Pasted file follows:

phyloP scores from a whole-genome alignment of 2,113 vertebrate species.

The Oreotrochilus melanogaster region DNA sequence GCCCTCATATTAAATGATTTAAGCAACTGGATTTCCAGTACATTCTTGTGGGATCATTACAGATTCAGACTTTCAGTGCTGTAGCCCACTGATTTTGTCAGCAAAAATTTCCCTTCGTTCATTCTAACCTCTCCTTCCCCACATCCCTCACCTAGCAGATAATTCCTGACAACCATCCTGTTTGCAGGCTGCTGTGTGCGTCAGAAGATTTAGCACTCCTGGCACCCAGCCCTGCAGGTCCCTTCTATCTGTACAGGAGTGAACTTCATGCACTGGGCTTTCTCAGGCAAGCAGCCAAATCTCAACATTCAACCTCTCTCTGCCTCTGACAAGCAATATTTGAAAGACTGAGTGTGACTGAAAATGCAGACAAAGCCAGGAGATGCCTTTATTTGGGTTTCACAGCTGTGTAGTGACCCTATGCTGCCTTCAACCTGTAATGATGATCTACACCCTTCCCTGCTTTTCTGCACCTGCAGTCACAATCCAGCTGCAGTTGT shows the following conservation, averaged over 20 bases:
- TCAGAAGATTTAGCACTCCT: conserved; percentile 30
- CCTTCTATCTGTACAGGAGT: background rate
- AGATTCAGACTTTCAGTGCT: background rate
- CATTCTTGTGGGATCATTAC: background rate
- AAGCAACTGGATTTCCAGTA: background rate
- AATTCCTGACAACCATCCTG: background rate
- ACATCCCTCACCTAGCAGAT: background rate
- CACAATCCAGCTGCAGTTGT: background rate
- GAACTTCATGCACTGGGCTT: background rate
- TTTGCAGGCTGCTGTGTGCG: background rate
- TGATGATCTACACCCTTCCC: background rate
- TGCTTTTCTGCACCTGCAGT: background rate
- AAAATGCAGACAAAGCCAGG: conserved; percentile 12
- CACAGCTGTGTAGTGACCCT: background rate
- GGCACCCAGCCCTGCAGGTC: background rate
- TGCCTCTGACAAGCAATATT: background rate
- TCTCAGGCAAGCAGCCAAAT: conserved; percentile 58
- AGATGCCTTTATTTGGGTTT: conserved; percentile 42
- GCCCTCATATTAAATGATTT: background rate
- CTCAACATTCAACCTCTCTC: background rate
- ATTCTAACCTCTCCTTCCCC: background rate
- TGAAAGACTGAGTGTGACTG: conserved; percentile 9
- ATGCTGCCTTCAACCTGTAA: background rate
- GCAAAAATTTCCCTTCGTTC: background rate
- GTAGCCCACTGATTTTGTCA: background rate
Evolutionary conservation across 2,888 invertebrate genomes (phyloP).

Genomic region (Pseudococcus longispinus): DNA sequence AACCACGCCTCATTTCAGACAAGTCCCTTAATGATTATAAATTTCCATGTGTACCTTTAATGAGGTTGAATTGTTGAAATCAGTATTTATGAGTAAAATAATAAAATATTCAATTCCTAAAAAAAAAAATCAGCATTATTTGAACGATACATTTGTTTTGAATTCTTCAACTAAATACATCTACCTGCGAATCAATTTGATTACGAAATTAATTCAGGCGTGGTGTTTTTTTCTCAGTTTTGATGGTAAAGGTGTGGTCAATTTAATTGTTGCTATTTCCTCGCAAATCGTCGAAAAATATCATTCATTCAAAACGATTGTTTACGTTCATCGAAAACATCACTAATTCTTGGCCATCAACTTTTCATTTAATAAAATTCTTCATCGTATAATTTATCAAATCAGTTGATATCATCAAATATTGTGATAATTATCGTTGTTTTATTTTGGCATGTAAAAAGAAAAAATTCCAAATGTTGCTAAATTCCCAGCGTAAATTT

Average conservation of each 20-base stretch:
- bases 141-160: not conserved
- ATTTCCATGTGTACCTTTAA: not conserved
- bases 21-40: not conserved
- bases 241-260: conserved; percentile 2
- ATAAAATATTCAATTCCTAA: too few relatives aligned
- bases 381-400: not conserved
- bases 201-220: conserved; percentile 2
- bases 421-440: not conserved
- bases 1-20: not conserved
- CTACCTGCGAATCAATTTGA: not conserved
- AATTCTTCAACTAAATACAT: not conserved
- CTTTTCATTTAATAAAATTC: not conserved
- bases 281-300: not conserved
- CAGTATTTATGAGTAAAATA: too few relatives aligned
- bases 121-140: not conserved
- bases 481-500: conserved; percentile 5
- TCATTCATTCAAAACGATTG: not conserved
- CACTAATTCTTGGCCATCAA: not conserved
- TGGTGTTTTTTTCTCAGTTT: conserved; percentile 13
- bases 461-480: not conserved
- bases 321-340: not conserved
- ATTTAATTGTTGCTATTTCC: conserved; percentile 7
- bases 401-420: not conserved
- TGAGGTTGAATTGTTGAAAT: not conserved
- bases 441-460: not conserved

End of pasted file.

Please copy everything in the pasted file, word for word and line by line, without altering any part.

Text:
phyloP scores from a whole-genome alignment of 2,113 vertebrate species.

The Oreotrochilus melanogaster region DNA sequence GCCCTCATATTAAATGATTTAAGCAACTGGATTTCCAGTACATTCTTGTGGGATCATTACAGATTCAGACTTTCAGTGCTGTAGCCCACTGATTTTGTCAGCAAAAATTTCCCTTCGTTCATTCTAACCTCTCCTTCCCCACATCCCTCACCTAGCAGATAATTCCTGACAACCATCCTGTTTGCAGGCTGCTGTGTGCGTCAGAAGATTTAGCACTCCTGGCACCCAGCCCTGCAGGTCCCTTCTATCTGTACAGGAGTGAACTTCATGCACTGGGCTTTCTCAGGCAAGCAGCCAAATCTCAACATTCAACCTCTCTCTGCCTCTGACAAGCAATATTTGAAAGACTGAGTGTGACTGAAAATGCAGACAAAGCCAGGAGATGCCTTTATTTGGGTTTCACAGCTGTGTAGTGACCCTATGCTGCCTTCAACCTGTAATGATGATCTACACCCTTCCCTGCTTTTCTGCACCTGCAGTCACAATCCAGCTGCAGTTGT shows the following conservation, averaged over 20 bases:
- TCAGAAGATTTAGCACTCCT: conserved; percentile 30
- CCTTCTATCTGTACAGGAGT: background rate
- AGATTCAGACTTTCAGTGCT: background rate
- CATTCTTGTGGGATCATTAC: background rate
- AAGCAACTGGATTTCCAGTA: background rate
- AATTCCTGACAACCATCCTG: background rate
- ACATCCCTCACCTAGCAGAT: background rate
- CACAATCCAGCTGCAGTTGT: background rate
- GAACTTCATGCACTGGGCTT: background rate
- TTTGCAGGCTGCTGTGTGCG: background rate
- TGATGATCTACACCCTTCCC: background rate
- TGCTTTTCTGCACCTGCAGT: background rate
- AAAATGCAGACAAAGCCAGG: conserved; percentile 12
- CACAGCTGTGTAGTGACCCT: background rate
- GGCACCCAGCCCTGCAGGTC: background rate
- TGCCTCTGACAAGCAATATT: background rate
- TCTCAGGCAAGCAGCCAAAT: conserved; percentile 58
- AGATGCCTTTATTTGGGTTT: conserved; percentile 42
- GCCCTCATATTAAATGATTT: background rate
- CTCAACATTCAACCTCTCTC: background rate
- ATTCTAACCTCTCCTTCCCC: background rate
- TGAAAGACTGAGTGTGACTG: conserved; percentile 9
- ATGCTGCCTTCAACCTGTAA: background rate
- GCAAAAATTTCCCTTCGTTC: background rate
- GTAGCCCACTGATTTTGTCA: background rate
Evolutionary conservation across 2,888 invertebrate genomes (phyloP).

Genomic region (Pseudococcus longispinus): DNA sequence AACCACGCCTCATTTCAGACAAGTCCCTTAATGATTATAAATTTCCATGTGTACCTTTAATGAGGTTGAATTGTTGAAATCAGTATTTATGAGTAAAATAATAAAATATTCAATTCCTAAAAAAAAAAATCAGCATTATTTGAACGATACATTTGTTTTGAATTCTTCAACTAAATACATCTACCTGCGAATCAATTTGATTACGAAATTAATTCAGGCGTGGTGTTTTTTTCTCAGTTTTGATGGTAAAGGTGTGGTCAATTTAATTGTTGCTATTTCCTCGCAAATCGTCGAAAAATATCATTCATTCAAAACGATTGTTTACGTTCATCGAAAACATCACTAATTCTTGGCCATCAACTTTTCATTTAATAAAATTCTTCATCGTATAATTTATCAAATCAGTTGATATCATCAAATATTGTGATAATTATCGTTGTTTTATTTTGGCATGTAAAAAGAAAAAATTCCAAATGTTGCTAAATTCCCAGCGTAAATTT

Average conservation of each 20-base stretch:
- bases 141-160: not conserved
- ATTTCCATGTGTACCTTTAA: not conserved
- bases 21-40: not conserved
- bases 241-260: conserved; percentile 2
- ATAAAATATTCAATTCCTAA: too few relatives aligned
- bases 381-400: not conserved
- bases 201-220: conserved; percentile 2
- bases 421-440: not conserved
- bases 1-20: not conserved
- CTACCTGCGAATCAATTTGA: not conserved
- AATTCTTCAACTAAATACAT: not conserved
- CTTTTCATTTAATAAAATTC: not conserved
- bases 281-300: not conserved
- CAGTATTTATGAGTAAAATA: too few relatives aligned
- bases 121-140: not conserved
- bases 481-500: conserved; percentile 5
- TCATTCATTCAAAACGATTG: not conserved
- CACTAATTCTTGGCCATCAA: not conserved
- TGGTGTTTTTTTCTCAGTTT: conserved; percentile 13
- bases 461-480: not conserved
- bases 321-340: not conserved
- ATTTAATTGTTGCTATTTCC: conserved; percentile 7
- bases 401-420: not conserved
- TGAGGTTGAATTGTTGAAAT: not conserved
- bases 441-460: not conserved